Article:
10 Films To See Before Visiting England

‘Withnail and I’ is often considered to be the best British film
‘Withnail and I’ is often considered to be the best British film | © Handmade Films/Kobal/Shutterstock
Photo of Sarah Dawson
20 December 2019

England is home to some of the world’s greatest actors, writers and directors, so it’s no surprise that the country has a booming film scene. For a taste of classic British humour and a peek at some jaw-droppingly beautiful scenery, these are the films to watch before you visit.

Notting Hill (1999)

Celebrating this vibrant West London neighbourhood in all its glory, Notting Hill is a classic rom-com by top Brit screenwriter/director/producer Richard Curtis (Love Actually). It’s a tale of boy (Hugh Grant) meets Hollywood superstar girl (Julia Roberts), and how life is turned upside down when you fall in love with one of the most famous people on Earth.

‘Notting Hill’ is a quintessentially British film | © Clive Coote/Polygram/Kobal/Shutterstock

Robin Hood: Prince of Thieves (1991)

Here, Kevin Costner stars as Robin Hood, one of the most famous characters in English folklore. According to legend, this heroic outlaw lived with his band of merry men in Sherwood Forest, Nottingham, and liked to ‘rob from the rich, to give to the poor’. Although no scenes were shot in Nottingham, the film shows off the beauty of the English countryside to perfection – in particular the stunning Aysgarth Falls in Yorkshire.

The Queen (2006)

Dame Helen Mirren’s Oscar-winning performance of Queen Elizabeth II, set in the aftermath of Princess Diana’s death, gives a glimpse into the world of the country’s monarchy at a pivotal time in modern British history.

Dame Helen Mirren plays Her Royal Majesty in ‘The Queen’, 2006 | © Pathe/Kobal/Shutterstock

Shaun of the Dead (2004)

An apocalyptic zombie uprising might not be the obvious plot for a comedy, but Shaun of the Dead, co-written by and starring Simon Pegg, sums up the Brit’s sense of humour very well. From the fact that Shaun is too hungover to notice the streets have been taken over by zombies, to the decision to wait out the crisis in the local pub, the film is a witty take on how the English would deal with the end of the world.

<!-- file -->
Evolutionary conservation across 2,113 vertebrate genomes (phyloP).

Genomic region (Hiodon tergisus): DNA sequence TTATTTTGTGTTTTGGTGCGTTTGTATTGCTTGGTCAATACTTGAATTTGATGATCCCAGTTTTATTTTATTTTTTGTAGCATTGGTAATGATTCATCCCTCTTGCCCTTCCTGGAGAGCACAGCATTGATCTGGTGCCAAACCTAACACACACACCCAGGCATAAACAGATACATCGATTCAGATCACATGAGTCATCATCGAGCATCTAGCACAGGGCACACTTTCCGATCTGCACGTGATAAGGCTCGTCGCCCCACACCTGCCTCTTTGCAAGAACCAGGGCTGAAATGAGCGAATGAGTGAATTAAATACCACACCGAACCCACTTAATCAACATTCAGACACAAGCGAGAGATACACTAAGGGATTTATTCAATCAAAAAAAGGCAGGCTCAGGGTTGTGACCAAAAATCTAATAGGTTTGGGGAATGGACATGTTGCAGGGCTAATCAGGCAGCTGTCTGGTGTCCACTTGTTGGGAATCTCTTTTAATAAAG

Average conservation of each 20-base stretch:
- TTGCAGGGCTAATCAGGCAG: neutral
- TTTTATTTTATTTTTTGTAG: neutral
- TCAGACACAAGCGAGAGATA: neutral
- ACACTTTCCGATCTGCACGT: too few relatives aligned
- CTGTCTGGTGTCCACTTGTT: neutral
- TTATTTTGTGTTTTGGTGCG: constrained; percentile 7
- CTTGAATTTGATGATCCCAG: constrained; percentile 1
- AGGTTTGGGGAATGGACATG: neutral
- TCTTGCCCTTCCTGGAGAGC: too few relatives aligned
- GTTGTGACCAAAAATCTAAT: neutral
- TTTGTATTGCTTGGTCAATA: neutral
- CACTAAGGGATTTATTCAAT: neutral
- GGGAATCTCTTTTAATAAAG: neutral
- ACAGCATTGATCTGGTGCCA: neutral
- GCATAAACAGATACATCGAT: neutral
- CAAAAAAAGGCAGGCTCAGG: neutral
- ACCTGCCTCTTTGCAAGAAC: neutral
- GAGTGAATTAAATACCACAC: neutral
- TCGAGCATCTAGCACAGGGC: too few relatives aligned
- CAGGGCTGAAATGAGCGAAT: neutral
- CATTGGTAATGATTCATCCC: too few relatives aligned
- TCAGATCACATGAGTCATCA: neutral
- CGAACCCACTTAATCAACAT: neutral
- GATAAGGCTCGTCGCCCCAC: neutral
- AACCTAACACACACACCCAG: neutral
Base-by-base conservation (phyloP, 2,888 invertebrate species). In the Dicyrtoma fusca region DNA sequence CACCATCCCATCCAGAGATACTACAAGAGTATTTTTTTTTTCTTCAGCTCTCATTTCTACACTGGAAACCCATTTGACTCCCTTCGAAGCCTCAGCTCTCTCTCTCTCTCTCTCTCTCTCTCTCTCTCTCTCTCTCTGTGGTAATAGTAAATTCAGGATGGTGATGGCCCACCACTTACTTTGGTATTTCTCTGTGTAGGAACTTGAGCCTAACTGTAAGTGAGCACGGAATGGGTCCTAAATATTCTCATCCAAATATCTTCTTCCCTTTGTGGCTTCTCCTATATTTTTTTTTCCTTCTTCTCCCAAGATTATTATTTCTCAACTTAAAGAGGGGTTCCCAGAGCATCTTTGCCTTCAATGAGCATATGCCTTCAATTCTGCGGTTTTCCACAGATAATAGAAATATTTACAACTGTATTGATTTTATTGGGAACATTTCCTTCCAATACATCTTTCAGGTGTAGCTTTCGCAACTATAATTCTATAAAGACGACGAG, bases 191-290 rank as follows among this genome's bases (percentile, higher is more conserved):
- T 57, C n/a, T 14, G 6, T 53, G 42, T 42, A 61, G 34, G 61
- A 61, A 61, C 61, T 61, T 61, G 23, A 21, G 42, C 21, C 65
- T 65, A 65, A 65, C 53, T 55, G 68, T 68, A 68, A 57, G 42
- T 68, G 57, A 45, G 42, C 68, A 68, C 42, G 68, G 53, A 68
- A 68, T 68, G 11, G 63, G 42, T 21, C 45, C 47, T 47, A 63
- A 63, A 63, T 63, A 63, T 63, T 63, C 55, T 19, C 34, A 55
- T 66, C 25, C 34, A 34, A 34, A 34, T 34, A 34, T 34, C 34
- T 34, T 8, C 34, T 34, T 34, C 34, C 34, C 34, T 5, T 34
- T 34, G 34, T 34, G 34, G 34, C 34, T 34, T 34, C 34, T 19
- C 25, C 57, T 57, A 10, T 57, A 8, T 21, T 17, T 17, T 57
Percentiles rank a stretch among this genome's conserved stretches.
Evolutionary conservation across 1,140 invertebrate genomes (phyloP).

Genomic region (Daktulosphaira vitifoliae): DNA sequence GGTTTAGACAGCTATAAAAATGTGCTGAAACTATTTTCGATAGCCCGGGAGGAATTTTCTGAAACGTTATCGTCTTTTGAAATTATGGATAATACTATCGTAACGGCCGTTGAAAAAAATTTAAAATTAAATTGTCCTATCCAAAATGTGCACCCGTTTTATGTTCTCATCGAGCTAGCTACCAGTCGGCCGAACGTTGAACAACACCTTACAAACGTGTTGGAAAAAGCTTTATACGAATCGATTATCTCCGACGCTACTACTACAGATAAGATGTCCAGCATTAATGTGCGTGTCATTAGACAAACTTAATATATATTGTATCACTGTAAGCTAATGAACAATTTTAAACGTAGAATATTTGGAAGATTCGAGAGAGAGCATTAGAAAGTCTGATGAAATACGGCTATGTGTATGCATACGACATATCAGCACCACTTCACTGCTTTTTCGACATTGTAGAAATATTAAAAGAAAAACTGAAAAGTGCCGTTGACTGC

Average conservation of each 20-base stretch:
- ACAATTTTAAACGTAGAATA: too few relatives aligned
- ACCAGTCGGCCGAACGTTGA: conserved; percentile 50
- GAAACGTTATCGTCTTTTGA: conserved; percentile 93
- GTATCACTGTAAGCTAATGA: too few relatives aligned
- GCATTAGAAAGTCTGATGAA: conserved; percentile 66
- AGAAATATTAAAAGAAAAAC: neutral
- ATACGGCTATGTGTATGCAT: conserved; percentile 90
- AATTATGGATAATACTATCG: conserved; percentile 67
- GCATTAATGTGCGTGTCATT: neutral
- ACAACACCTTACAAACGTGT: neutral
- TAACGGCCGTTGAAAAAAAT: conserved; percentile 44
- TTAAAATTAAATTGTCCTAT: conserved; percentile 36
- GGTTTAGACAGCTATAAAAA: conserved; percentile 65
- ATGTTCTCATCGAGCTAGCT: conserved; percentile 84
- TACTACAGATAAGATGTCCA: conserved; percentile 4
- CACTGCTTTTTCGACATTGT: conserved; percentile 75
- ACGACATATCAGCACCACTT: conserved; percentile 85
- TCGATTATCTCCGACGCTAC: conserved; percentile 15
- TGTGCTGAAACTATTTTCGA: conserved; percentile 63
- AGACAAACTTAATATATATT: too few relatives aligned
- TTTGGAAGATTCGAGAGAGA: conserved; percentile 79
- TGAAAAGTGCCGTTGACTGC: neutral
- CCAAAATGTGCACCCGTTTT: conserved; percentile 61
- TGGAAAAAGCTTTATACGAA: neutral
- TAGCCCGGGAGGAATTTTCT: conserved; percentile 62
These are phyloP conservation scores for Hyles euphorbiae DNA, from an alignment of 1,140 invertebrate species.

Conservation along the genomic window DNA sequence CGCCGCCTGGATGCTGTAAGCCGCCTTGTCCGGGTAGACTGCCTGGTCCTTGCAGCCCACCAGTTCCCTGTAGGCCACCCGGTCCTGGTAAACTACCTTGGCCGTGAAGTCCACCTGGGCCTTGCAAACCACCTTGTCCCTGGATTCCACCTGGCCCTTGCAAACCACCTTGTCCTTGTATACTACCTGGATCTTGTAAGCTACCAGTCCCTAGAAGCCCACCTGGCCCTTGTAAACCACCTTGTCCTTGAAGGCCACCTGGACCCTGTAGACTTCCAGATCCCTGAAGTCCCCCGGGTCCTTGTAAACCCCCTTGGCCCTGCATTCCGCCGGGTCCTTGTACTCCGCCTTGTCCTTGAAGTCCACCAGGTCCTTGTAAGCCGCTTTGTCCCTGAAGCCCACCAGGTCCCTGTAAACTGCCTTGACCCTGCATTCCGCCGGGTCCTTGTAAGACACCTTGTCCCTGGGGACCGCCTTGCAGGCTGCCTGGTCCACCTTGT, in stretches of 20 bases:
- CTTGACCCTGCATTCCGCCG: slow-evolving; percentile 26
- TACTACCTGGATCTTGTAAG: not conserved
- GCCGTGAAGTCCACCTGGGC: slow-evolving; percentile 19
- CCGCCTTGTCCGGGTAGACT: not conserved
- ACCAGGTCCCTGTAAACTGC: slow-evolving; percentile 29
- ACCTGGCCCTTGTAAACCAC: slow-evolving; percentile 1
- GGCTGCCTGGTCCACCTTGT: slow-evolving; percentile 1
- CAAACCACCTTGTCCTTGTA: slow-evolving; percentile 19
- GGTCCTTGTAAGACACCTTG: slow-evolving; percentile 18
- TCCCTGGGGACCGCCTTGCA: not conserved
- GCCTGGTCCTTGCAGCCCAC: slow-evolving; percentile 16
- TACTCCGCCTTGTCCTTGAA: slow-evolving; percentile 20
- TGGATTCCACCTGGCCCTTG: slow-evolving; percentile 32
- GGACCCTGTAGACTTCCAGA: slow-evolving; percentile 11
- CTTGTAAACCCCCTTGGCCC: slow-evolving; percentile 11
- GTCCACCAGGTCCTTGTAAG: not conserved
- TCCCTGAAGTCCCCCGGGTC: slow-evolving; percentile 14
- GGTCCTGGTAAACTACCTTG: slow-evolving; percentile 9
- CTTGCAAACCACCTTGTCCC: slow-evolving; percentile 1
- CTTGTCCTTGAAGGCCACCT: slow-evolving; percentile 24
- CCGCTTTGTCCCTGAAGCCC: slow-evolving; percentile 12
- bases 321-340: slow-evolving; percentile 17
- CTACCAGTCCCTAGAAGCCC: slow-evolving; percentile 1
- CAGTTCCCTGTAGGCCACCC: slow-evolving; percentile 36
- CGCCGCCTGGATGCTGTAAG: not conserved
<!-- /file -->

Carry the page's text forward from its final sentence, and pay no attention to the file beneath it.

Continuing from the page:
Sense and Sensibility (1995)

Working in the late 1700s and early 1800s, Jane Austen is one of the country’s most critically acclaimed and beloved novelists; her work includes Pride and Prejudice, Emma and, of course, Sense and Sensibility. This film adaptation of an Austen classic focuses on the Dashwood sisters, daughters of a wealthy English family hit by sudden destitution who are forced to find security through marriage.

Hugh Grant and Emma Thompson star in ‘Sense and Sensibility’ | © Columbia/Kobal/Shutterstock

Withnail and I (1987)

Regularly topping the ‘Best British films ever made’ charts, this black comedy is a cult classic. Set in London in the late ’60s, the plot follows two unemployed actors, the acerbic Withnail (Richard E. Grant) and luckless Marwood (Paul McGann), the ‘I’ in the title, as they waste their days getting drunk in their squalid flat. Needing a break, they go on holiday to the Lake District to stay at a cottage owned by Withnail’s uncle – but let’s just say it’s not quite the recuperative getaway they had in mind.

Four Weddings and a Funeral (1994)

Another classic film from Richard Curtis, Four Weddings and a Funeral is as much a romantic comedy as it is a celebration of real friendship. It follows Charles (Hugh Grant) and his eclectic circle of friends as they embark on a summer of attending weddings. Capturing English poshness in all its eccentricities, as well as the madness that surrounds wedding season in this country, Four Weddings and a Funeral is heart-warming, hilarious and touching.

‘Four Weddings and a Funeral’ features Hugh Grant | © Stephen Morley/Polygram/Channel 4/Working Title/Kobal/Shutterstock

Miss Potter (2006)

This film tells the story of renowned British children’s author and illustrator, Beatrix Potter. It features the story of her life, intertwined with animated sequences featuring characters from her books, including Peter Rabbit; but it’s perhaps the stunning landscape of the Lake District that really steals the show. The sweeping views of the lakes and mountains, as well as the beautiful country cottages, will have you booking a trip there immediately.

Calendar Girls (2003)

Based on a true story of a group of Yorkshire women from the Knapely Women’s Institute, it’s English comedy at its most endearing. When one of the ladies loses her husband to leukaemia at an early age, they decide to raise money for Leukaemia Research by producing a calendar with the Women’s Institute group discretely posing nude while doing traditional WI activities, like baking and knitting. You couldn’t make it up!

‘Calendar Girls’ is a charming British comedy | © Buena Vista/Touchstone/Kobal/Shutterstock

The Theory of Everything (2014)

Bringing to life the memoirs of Jane Wilde Hawking, about her relationship with ex-husband Stephen Hawking, his diagnosis of ALS and his incredible success in the world of physics, The Theory of Everything is a very inspirational watch. Eddie Redmayne’s Oscar-winning performance as the world-famous theoretical physicist is fantastic, and the backdrop of Cambridge and its university is truly beautiful.

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